Government debt yields rose on Wednesday, bouncing back from their biggest single-day drop in four months after anonymous sources breathed new life into U.S.-China trade hype.
Markets are clutching at straws trying to make sense of a 16-month trade war that has produced nothing of substance. The flood of newly printed money entering the market has created optimal conditions to bid up stocks as the Dow and S&P 500 return to record to record territory.
The benchmark 10-year U.S. Treasury yield rose by about 8 basis points to 1.79%, while the rate on the 30-year note increased 7 basis points to 2.24%.
Yields, which move inversely with bond prices, fell to one-month lows on Tuesday. The decline came as investors shifted their assets from stocks to bonds over concerns that U.S.-China trade talks would drag on past the 2020 presidential elections.
Chaos and confusion have come to define ongoing trade talks between the United States and China. Less than a day after President Trump shocked the markets with his nonchalant rhetoric, ‘anonymous’ sources told Bloomberg that Washington and Beijing were close to a deal after all.
So close, the sources said, that China isn’t letting the possibility of U.S. sanctions disrupt trade talks. It was only last week that President Trump signed into law new legislation targeting Chinese officials for alleged human rights violations in Hong Kong and Xinjiang. The move angered Beijing and threatened to unravel tepid progress on tariffs.
It was almost two months ago that Trump declared ‘phase one’ trade talks with China had been finalized. The deal was supposed to expedite the resolution of core issues, such as intellectual property and technology transfers, and boost flows of U.S. agricultural goods into China. Not only has a deal not been finalized, China is reportedly seeking a complete roll back of tariffs implemented throughout the 16-month trade war.
The Dow and broader U.S. stock market rebounded sharply on Wednesday, clawing back some of their December losses and proving once again that a China trade agreement has already been priced into the market. Even though there is no agreement and no avenue for resolving core issues that forced President Trump to confront China in the first place.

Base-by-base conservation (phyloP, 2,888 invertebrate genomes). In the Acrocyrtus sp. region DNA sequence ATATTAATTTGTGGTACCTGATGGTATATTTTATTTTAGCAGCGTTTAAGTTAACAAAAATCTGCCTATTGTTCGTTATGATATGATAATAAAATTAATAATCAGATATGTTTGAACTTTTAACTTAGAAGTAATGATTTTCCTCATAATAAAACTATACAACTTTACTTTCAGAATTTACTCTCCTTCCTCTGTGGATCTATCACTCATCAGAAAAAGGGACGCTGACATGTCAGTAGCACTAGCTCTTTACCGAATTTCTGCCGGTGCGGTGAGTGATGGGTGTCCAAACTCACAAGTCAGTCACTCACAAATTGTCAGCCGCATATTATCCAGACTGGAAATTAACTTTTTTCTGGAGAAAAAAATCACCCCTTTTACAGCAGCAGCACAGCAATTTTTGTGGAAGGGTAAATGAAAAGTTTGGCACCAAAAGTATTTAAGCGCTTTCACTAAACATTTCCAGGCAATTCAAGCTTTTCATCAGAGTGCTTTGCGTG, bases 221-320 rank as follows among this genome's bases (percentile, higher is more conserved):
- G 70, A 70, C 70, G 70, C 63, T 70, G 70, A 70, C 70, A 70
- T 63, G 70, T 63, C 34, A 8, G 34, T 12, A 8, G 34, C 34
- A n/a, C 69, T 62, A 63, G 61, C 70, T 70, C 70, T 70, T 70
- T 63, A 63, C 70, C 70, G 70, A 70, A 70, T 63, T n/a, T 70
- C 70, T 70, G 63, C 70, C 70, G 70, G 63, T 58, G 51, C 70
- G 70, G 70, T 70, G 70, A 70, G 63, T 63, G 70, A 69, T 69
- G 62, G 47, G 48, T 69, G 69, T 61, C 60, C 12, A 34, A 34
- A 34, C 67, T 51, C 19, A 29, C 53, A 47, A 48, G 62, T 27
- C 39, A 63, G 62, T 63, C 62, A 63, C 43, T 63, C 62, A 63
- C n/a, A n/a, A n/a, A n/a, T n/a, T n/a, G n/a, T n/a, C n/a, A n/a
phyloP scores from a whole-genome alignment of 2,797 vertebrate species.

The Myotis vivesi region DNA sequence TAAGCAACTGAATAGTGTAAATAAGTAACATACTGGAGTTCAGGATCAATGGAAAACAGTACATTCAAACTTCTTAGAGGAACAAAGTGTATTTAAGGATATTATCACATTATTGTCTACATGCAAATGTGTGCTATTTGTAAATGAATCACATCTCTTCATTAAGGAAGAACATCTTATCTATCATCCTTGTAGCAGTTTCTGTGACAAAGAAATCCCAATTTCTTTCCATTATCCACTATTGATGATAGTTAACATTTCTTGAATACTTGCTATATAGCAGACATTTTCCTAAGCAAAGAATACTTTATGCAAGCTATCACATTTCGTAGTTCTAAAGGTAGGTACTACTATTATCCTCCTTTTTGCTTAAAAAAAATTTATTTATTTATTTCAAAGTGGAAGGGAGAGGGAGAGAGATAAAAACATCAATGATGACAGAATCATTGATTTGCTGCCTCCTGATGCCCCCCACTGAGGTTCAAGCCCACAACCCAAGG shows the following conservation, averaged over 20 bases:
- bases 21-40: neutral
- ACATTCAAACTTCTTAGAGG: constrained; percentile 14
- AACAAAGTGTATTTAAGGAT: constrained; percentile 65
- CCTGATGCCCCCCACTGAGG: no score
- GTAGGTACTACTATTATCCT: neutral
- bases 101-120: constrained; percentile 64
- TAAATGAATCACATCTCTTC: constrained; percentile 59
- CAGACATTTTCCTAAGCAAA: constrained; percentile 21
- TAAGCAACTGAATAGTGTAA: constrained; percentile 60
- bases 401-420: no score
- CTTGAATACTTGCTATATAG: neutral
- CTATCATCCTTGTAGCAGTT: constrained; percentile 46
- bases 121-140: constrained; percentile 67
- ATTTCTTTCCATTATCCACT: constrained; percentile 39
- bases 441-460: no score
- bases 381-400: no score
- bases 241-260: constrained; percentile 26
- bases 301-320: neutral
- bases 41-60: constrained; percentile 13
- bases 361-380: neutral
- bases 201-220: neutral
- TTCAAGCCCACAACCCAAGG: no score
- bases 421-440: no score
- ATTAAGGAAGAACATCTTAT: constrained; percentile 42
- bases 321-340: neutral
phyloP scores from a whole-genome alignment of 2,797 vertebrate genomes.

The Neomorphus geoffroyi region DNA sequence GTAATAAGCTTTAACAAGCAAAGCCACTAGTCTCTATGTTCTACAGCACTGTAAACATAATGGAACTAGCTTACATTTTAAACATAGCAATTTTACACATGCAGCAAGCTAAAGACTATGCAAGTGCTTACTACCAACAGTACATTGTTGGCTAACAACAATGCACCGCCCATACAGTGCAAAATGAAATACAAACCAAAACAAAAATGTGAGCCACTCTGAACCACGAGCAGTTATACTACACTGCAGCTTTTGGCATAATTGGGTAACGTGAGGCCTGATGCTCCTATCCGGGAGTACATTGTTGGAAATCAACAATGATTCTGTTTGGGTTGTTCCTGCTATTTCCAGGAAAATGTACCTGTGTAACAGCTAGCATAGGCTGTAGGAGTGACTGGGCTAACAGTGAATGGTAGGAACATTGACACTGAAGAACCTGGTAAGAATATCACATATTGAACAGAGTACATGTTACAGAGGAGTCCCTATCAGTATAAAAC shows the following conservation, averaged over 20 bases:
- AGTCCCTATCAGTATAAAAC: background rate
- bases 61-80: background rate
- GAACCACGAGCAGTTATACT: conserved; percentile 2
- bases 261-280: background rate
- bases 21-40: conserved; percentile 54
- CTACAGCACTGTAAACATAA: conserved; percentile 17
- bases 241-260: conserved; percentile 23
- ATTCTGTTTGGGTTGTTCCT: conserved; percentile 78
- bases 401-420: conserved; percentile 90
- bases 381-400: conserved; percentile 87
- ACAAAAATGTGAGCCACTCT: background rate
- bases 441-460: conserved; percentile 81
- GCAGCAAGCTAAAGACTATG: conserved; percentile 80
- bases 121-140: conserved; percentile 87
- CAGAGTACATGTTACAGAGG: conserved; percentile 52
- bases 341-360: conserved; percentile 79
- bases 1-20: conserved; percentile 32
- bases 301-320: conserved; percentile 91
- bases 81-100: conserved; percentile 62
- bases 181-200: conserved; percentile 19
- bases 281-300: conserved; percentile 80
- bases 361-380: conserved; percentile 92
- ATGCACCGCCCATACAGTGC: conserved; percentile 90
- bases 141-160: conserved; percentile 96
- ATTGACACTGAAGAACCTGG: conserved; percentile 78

The Dow Jones Industrial Average (DJIA) rallied more than 200 points. It would eventually settle on a gain of 147 points, or 0.5% . The broad S&P 500 Index of large-cap stocks gained 0.6% with most sectors finishing in positive territory. The technology-focused Nasdaq Composite Index jumped 0.5%.
U.S. financial markets are getting a boost from the printing press after the Federal Reserve slashed interest rates three times and began a new round of quantitative easing under a different name. As the Fed guarantees liquidity, more dollars are finding their way to the stock market.
The U.S. services sector slowed more than expected last month, while private-sector payrolls grew at a fraction of what analysts had forecast, painting a dim picture of the world’s largest economy.
The Institute for Supply Management’s non-manufacturing purchasing managers’ index (PMI) weakened to 53.9 in November from 54.7 in October on a scale where 50 separates expansion from contraction.
Combined with ISM’s latest report on manufacturing, PMI data point to GDP growth of less than 1.9%.
In a separate report, payrolls processor ADP said private sector employers added only 67,000 workers last month versus expectations of 140,000. Employment in goods-producing industries declined across the board, echoing concerns of a deepening recession in manufacturing.
Mark Zandi, chief economist at Moody’s Analytics, issued the following statement:
The job market is losing its shine. Manufacturers, commodity producers, and retailers are shedding jobs. Job openings are declining and if job growth slows any further unemployment will increase.
The Department of Labor will release official nonfarm payrolls numbers on Friday. The creation of 180,000 jobs is expected.
This article was edited by Josiah Wilmoth.
Last modified: December 4, 2019 21:19 UTC